"They want to sound like Suicide backing Africa Bambaata--they even cover the Pop Group--but these Vice-magazine-humping trendhoppers really sound like Beck's developmentally disabled cousins cutting instructional demos for Yamaha circa 1986. Their local fame stems from drunken gig antics, which is like being renowned for being date-raped, so please, please don't buy this; it'll just encourage them further."
And I read it and thought, now, is that going too far? And then I reread and thought, eh, not really.
Description of the show in question.
Free Williamsburg interview in which you can see one member's horrible fauxstache and understand why I called them "Vice-magazine-humping":
Is there anyone in the public eye you want to say "you suck" to?
"getting their record in the NYU dorms"?
Another interview with a different view of the 'stache.
Normally, as you know, I don't want to resort to harsh negativity, talking about the members' bios, or ripping on hipsters, but here, it's really just begging for it. And there isn't a whole lot else to talk about, since the music just sort of sucks and that's it. It's not good, not funny, and not interesting. Ah well.
posted by Mike B. at 4:33 PM 0 comments
MOCHIPET - COMBAT
Mochipet's Combat comes from the Violent Turd label, which has put out, among other things, Soundmurderer's mind-melting mix of jungle songs and Kid606's set of fucked-with pop hits. Similarly, this is an MP3s mashup collection, and its mission statements is in the song titles: "Johnny Cash vs. Cash Money Millionaires," "Barry White vs. The White Stripes vs. White Lion," etc. But this isn't quite the normal mash-up set, as instead of simply combining unprocessed samples from disparate tracks, it's all mixed in with Tigerbeat6-style drill 'n' bass. So we hear Cash's cover of "I Won't Back Down" over a hip-hop loop, but then a stutter-blast of rapid-fire beats and sampled vocal bits is laid over it, so there's not only the song-spotting thrill, but the more traditional pleasures of non-referential electronic music. I love that crap, so I'm inclined to like this disc, but I think the song "Yes vs. NoMeansNo" endears me to it as well, as I didn't think anyone remembered NoMeansNo. The whole set is just a lot of fun, with a lot more replay value than most mashups. And really, it's worth the purchase price just for the They Might Be Giants track, which recognizes the hip-hop nature of "Ana Ng" and throws in the best accordion crunk ever committed to plastic.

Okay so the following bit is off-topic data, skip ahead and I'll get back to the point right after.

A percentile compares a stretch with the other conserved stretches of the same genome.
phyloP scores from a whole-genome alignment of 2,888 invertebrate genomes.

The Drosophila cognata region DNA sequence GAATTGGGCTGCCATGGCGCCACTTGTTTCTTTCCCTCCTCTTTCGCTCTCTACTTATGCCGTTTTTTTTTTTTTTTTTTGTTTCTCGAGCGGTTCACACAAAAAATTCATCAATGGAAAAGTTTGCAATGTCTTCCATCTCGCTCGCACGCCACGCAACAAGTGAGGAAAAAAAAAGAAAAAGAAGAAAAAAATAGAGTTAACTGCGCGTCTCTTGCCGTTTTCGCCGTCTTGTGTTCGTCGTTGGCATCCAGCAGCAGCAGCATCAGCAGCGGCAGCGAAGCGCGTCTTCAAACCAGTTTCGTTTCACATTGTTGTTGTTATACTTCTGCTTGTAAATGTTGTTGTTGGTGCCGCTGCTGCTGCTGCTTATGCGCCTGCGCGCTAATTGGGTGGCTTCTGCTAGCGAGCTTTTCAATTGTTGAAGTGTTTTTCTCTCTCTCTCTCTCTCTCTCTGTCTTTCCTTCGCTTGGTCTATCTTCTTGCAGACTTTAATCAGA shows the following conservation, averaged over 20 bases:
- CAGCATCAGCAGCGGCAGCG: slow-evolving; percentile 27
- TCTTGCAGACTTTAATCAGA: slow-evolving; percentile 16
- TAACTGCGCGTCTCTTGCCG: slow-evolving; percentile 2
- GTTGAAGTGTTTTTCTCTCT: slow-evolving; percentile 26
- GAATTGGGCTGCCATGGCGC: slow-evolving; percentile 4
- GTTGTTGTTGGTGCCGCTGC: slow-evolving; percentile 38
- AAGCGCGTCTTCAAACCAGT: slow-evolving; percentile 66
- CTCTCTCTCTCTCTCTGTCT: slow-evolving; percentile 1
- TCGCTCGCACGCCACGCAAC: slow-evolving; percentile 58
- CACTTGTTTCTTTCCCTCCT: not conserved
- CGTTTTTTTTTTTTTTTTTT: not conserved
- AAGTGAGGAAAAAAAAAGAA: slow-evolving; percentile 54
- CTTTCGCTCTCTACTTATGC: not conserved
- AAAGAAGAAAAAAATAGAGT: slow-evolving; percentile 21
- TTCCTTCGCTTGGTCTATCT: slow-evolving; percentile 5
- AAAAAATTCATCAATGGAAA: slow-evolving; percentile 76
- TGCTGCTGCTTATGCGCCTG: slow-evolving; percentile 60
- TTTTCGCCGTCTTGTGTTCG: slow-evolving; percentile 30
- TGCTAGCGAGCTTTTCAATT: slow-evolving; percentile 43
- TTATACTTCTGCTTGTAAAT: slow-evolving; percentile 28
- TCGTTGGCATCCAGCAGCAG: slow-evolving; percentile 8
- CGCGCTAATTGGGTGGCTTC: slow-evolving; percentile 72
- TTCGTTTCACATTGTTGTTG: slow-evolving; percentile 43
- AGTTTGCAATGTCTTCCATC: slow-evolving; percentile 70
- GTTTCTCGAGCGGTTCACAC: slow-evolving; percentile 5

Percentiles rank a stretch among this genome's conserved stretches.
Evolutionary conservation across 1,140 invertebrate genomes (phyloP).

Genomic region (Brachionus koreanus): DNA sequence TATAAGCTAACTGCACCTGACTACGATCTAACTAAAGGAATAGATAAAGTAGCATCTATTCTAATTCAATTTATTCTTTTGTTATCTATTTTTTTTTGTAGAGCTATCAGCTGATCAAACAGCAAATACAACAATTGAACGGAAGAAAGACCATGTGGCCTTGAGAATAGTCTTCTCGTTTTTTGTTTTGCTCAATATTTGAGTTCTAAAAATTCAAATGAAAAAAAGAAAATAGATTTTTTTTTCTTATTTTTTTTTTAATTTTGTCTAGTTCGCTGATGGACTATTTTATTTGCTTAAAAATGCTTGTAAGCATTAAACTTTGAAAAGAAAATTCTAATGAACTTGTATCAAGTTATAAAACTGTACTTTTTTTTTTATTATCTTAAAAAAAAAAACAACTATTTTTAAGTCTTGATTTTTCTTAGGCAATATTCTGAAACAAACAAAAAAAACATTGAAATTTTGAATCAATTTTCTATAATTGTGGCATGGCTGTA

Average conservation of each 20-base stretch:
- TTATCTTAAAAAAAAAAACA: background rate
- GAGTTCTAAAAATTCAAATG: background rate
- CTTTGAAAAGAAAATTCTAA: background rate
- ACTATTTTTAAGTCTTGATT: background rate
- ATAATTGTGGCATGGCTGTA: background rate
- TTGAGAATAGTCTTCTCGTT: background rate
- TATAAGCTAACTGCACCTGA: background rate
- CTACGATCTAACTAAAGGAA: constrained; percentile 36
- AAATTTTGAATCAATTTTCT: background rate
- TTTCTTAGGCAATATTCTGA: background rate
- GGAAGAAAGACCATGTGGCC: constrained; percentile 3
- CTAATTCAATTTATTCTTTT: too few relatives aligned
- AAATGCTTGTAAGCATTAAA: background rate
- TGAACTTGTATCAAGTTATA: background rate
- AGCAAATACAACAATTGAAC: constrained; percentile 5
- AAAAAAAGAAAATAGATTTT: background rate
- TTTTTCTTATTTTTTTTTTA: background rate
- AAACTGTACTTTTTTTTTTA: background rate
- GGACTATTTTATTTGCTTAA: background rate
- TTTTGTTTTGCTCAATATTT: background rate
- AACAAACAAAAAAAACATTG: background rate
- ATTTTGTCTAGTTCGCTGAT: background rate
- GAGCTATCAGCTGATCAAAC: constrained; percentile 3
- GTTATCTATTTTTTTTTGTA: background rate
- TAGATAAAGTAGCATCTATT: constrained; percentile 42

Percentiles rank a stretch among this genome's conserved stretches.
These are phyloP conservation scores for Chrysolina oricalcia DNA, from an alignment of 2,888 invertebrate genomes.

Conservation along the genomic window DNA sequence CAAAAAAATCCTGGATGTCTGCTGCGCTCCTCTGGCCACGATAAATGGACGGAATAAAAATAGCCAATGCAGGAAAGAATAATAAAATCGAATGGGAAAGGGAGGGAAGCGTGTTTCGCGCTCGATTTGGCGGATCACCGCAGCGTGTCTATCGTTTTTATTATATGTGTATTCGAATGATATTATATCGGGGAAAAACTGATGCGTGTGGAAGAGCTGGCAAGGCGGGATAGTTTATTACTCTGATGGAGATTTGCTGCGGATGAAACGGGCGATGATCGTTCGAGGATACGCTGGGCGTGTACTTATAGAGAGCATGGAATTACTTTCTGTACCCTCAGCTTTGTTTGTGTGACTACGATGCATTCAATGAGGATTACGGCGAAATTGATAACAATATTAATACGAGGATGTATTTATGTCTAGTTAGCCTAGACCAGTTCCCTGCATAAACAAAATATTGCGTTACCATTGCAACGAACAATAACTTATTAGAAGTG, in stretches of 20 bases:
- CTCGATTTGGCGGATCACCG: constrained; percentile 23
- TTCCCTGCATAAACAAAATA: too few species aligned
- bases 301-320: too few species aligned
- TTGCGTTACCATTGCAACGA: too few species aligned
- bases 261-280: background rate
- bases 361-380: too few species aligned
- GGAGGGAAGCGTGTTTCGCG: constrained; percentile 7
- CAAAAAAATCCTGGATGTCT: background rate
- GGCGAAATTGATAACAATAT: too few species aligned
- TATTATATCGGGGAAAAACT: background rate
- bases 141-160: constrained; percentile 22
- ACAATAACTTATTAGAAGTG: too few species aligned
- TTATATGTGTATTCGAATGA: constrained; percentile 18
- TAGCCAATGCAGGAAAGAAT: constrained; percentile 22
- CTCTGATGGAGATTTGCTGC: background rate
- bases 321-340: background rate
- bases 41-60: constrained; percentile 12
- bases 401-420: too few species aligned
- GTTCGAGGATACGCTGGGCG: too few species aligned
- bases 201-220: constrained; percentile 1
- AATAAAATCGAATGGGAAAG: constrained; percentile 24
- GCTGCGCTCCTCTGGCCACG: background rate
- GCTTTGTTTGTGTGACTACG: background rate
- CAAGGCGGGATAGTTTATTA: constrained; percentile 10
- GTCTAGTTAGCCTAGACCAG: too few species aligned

The Nelly track is pretty awesome, too. That shit gets destroyed. They (the pronoun I've decided to refer to Mochipet by) rip the chorus out of "Country Grammar" and just take it on a goddamn burning airplane ride around beats already pretty harsh (it's paired with Venetian Snares aka Kakarookee) and then twisted into its own fucked-up beats. Those little shards of melody keep popping up in various guises throughout the track, and the chorus as a whole gets passed through every filter on the laptop, it seems. The interesting thing is that it really does seem melodic to me, although maybe to people less familiar with the genre it would sound far too noisy. Regardless, it's one of the best tracks on there, and it's maybe indicative that this is one of two cuts on the album whose mashed-up artists share no elements of their names.
The faux-Atari cover art is pretty goddamn good, too.
I couldn't quite tell if this was Kid606 or not under a different guise. It seems unlikely given that I think this is a newish release and he just dropped a (so-so) proper album, and when compared with the admitted doppelganggery of The Action Packed Mentallist Brings You the Fucking Jams, the Mochipet album seems far less weird, missing anything like the more abstract intro track and the fuck-you 15 minute slow decay of the Radiohead a capella of the latter album. So I'm guessing this is some Tigerbeat associate or other. Any suggestions?
At any rate, they're similar enough that it's useful to rope the two together when making broad comparisons. And the one that struck me while relistening to this last night is how different they really are from regular mashups, especially in terms of song forms: your usual mashup either stay true to the original's form (like the brilliant Metro Area/Eminem mashup Oh, Manchester posted a while back) or uses an existing pop form, or just sort of keeps going in a linear way toward the end (thinking here of Osymyso's mashups). These, however, start, double back, throw in a few totally unrelated bits, loop the chorus, take a two-second detour, and then, uh, just kinda end. But they still make sense, and a lot more sense than, say, any of Kid606's more abstract stuff. I don't know why this is, although I guess it probably has something to do with the aforementioned bits of melody floating through the mix that give us something to latch onto immediately. Still, I think it's really neat that they've essentially created these mostly new pop songforms that are eminently workable, even if I personally can't get my head around it for the life of me. Would that I could! But this sort of abstract use of hooks in the context of beat-heavy but rhythmless compositions somehow comes together in a really viscerally graspable way.